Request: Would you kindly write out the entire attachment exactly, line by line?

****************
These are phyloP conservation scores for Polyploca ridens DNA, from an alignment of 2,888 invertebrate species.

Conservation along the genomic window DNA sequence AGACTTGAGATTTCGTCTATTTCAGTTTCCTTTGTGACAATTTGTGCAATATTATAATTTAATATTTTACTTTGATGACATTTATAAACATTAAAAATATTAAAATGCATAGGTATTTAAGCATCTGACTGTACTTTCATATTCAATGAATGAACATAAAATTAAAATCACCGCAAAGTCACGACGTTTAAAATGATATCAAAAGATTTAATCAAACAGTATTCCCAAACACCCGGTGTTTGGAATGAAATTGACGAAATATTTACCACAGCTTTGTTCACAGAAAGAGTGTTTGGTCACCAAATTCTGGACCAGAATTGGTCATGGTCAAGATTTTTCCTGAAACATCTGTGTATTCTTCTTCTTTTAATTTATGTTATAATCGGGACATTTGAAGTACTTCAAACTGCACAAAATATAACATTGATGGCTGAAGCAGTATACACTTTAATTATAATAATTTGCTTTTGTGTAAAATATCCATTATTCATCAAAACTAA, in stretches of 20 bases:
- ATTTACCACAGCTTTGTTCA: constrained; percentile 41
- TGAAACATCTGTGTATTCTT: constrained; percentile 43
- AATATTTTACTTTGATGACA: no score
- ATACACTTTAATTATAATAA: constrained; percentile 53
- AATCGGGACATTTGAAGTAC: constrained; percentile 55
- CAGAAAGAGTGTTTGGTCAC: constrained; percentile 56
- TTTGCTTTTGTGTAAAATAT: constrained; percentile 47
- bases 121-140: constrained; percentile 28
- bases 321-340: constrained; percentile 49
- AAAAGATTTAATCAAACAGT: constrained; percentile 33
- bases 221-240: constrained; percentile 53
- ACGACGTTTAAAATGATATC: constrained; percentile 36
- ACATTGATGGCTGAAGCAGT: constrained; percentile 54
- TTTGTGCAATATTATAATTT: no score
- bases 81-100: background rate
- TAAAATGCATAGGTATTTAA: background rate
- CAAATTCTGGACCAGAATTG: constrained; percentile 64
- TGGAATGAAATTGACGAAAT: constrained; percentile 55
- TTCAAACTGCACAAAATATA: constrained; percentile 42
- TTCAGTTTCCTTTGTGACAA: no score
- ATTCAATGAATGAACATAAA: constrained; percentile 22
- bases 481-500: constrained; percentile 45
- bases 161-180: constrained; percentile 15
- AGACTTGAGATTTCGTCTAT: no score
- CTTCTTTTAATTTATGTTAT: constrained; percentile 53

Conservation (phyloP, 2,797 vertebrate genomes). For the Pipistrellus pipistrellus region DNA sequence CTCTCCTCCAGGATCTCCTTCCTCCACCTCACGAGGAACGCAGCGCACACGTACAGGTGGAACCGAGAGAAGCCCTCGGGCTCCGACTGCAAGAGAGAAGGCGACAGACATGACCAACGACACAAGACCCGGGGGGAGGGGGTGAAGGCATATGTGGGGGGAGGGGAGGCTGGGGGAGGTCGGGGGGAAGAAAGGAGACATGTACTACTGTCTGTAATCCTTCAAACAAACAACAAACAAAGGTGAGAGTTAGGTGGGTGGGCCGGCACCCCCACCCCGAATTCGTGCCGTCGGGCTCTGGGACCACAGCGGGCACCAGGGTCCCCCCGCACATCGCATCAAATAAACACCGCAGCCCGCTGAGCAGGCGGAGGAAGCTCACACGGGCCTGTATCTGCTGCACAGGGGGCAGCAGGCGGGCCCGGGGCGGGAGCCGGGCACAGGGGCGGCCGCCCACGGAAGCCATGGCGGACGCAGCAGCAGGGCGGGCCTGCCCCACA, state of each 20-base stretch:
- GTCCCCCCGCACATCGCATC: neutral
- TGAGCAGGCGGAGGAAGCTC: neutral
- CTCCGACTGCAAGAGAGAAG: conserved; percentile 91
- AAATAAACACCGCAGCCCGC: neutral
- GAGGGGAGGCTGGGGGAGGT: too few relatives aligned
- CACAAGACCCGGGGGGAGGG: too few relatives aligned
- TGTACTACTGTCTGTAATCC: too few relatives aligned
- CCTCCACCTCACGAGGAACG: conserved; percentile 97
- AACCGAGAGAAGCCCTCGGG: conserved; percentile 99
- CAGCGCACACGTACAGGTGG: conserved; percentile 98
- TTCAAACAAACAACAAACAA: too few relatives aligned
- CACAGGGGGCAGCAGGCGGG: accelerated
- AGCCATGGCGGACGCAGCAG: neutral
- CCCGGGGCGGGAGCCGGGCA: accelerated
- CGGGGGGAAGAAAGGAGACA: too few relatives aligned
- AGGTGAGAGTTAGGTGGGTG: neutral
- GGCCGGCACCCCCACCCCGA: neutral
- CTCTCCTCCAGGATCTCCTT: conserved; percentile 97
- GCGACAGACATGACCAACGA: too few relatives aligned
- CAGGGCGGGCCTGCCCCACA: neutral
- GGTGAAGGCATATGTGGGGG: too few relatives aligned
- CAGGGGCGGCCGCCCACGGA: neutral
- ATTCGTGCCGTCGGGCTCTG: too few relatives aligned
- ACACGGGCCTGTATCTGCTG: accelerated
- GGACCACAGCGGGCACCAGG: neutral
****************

These are phyloP conservation scores for Polyploca ridens DNA, from an alignment of 2,888 invertebrate species.

Conservation along the genomic window DNA sequence AGACTTGAGATTTCGTCTATTTCAGTTTCCTTTGTGACAATTTGTGCAATATTATAATTTAATATTTTACTTTGATGACATTTATAAACATTAAAAATATTAAAATGCATAGGTATTTAAGCATCTGACTGTACTTTCATATTCAATGAATGAACATAAAATTAAAATCACCGCAAAGTCACGACGTTTAAAATGATATCAAAAGATTTAATCAAACAGTATTCCCAAACACCCGGTGTTTGGAATGAAATTGACGAAATATTTACCACAGCTTTGTTCACAGAAAGAGTGTTTGGTCACCAAATTCTGGACCAGAATTGGTCATGGTCAAGATTTTTCCTGAAACATCTGTGTATTCTTCTTCTTTTAATTTATGTTATAATCGGGACATTTGAAGTACTTCAAACTGCACAAAATATAACATTGATGGCTGAAGCAGTATACACTTTAATTATAATAATTTGCTTTTGTGTAAAATATCCATTATTCATCAAAACTAA, in stretches of 20 bases:
- ATTTACCACAGCTTTGTTCA: constrained; percentile 41
- TGAAACATCTGTGTATTCTT: constrained; percentile 43
- AATATTTTACTTTGATGACA: no score
- ATACACTTTAATTATAATAA: constrained; percentile 53
- AATCGGGACATTTGAAGTAC: constrained; percentile 55
- CAGAAAGAGTGTTTGGTCAC: constrained; percentile 56
- TTTGCTTTTGTGTAAAATAT: constrained; percentile 47
- bases 121-140: constrained; percentile 28
- bases 321-340: constrained; percentile 49
- AAAAGATTTAATCAAACAGT: constrained; percentile 33
- bases 221-240: constrained; percentile 53
- ACGACGTTTAAAATGATATC: constrained; percentile 36
- ACATTGATGGCTGAAGCAGT: constrained; percentile 54
- TTTGTGCAATATTATAATTT: no score
- bases 81-100: background rate
- TAAAATGCATAGGTATTTAA: background rate
- CAAATTCTGGACCAGAATTG: constrained; percentile 64
- TGGAATGAAATTGACGAAAT: constrained; percentile 55
- TTCAAACTGCACAAAATATA: constrained; percentile 42
- TTCAGTTTCCTTTGTGACAA: no score
- ATTCAATGAATGAACATAAA: constrained; percentile 22
- bases 481-500: constrained; percentile 45
- bases 161-180: constrained; percentile 15
- AGACTTGAGATTTCGTCTAT: no score
- CTTCTTTTAATTTATGTTAT: constrained; percentile 53

Conservation (phyloP, 2,797 vertebrate genomes). For the Pipistrellus pipistrellus region DNA sequence CTCTCCTCCAGGATCTCCTTCCTCCACCTCACGAGGAACGCAGCGCACACGTACAGGTGGAACCGAGAGAAGCCCTCGGGCTCCGACTGCAAGAGAGAAGGCGACAGACATGACCAACGACACAAGACCCGGGGGGAGGGGGTGAAGGCATATGTGGGGGGAGGGGAGGCTGGGGGAGGTCGGGGGGAAGAAAGGAGACATGTACTACTGTCTGTAATCCTTCAAACAAACAACAAACAAAGGTGAGAGTTAGGTGGGTGGGCCGGCACCCCCACCCCGAATTCGTGCCGTCGGGCTCTGGGACCACAGCGGGCACCAGGGTCCCCCCGCACATCGCATCAAATAAACACCGCAGCCCGCTGAGCAGGCGGAGGAAGCTCACACGGGCCTGTATCTGCTGCACAGGGGGCAGCAGGCGGGCCCGGGGCGGGAGCCGGGCACAGGGGCGGCCGCCCACGGAAGCCATGGCGGACGCAGCAGCAGGGCGGGCCTGCCCCACA, state of each 20-base stretch:
- GTCCCCCCGCACATCGCATC: neutral
- TGAGCAGGCGGAGGAAGCTC: neutral
- CTCCGACTGCAAGAGAGAAG: conserved; percentile 91
- AAATAAACACCGCAGCCCGC: neutral
- GAGGGGAGGCTGGGGGAGGT: too few relatives aligned
- CACAAGACCCGGGGGGAGGG: too few relatives aligned
- TGTACTACTGTCTGTAATCC: too few relatives aligned
- CCTCCACCTCACGAGGAACG: conserved; percentile 97
- AACCGAGAGAAGCCCTCGGG: conserved; percentile 99
- CAGCGCACACGTACAGGTGG: conserved; percentile 98
- TTCAAACAAACAACAAACAA: too few relatives aligned
- CACAGGGGGCAGCAGGCGGG: accelerated
- AGCCATGGCGGACGCAGCAG: neutral
- CCCGGGGCGGGAGCCGGGCA: accelerated
- CGGGGGGAAGAAAGGAGACA: too few relatives aligned
- AGGTGAGAGTTAGGTGGGTG: neutral
- GGCCGGCACCCCCACCCCGA: neutral
- CTCTCCTCCAGGATCTCCTT: conserved; percentile 97
- GCGACAGACATGACCAACGA: too few relatives aligned
- CAGGGCGGGCCTGCCCCACA: neutral
- GGTGAAGGCATATGTGGGGG: too few relatives aligned
- CAGGGGCGGCCGCCCACGGA: neutral
- ATTCGTGCCGTCGGGCTCTG: too few relatives aligned
- ACACGGGCCTGTATCTGCTG: accelerated
- GGACCACAGCGGGCACCAGG: neutral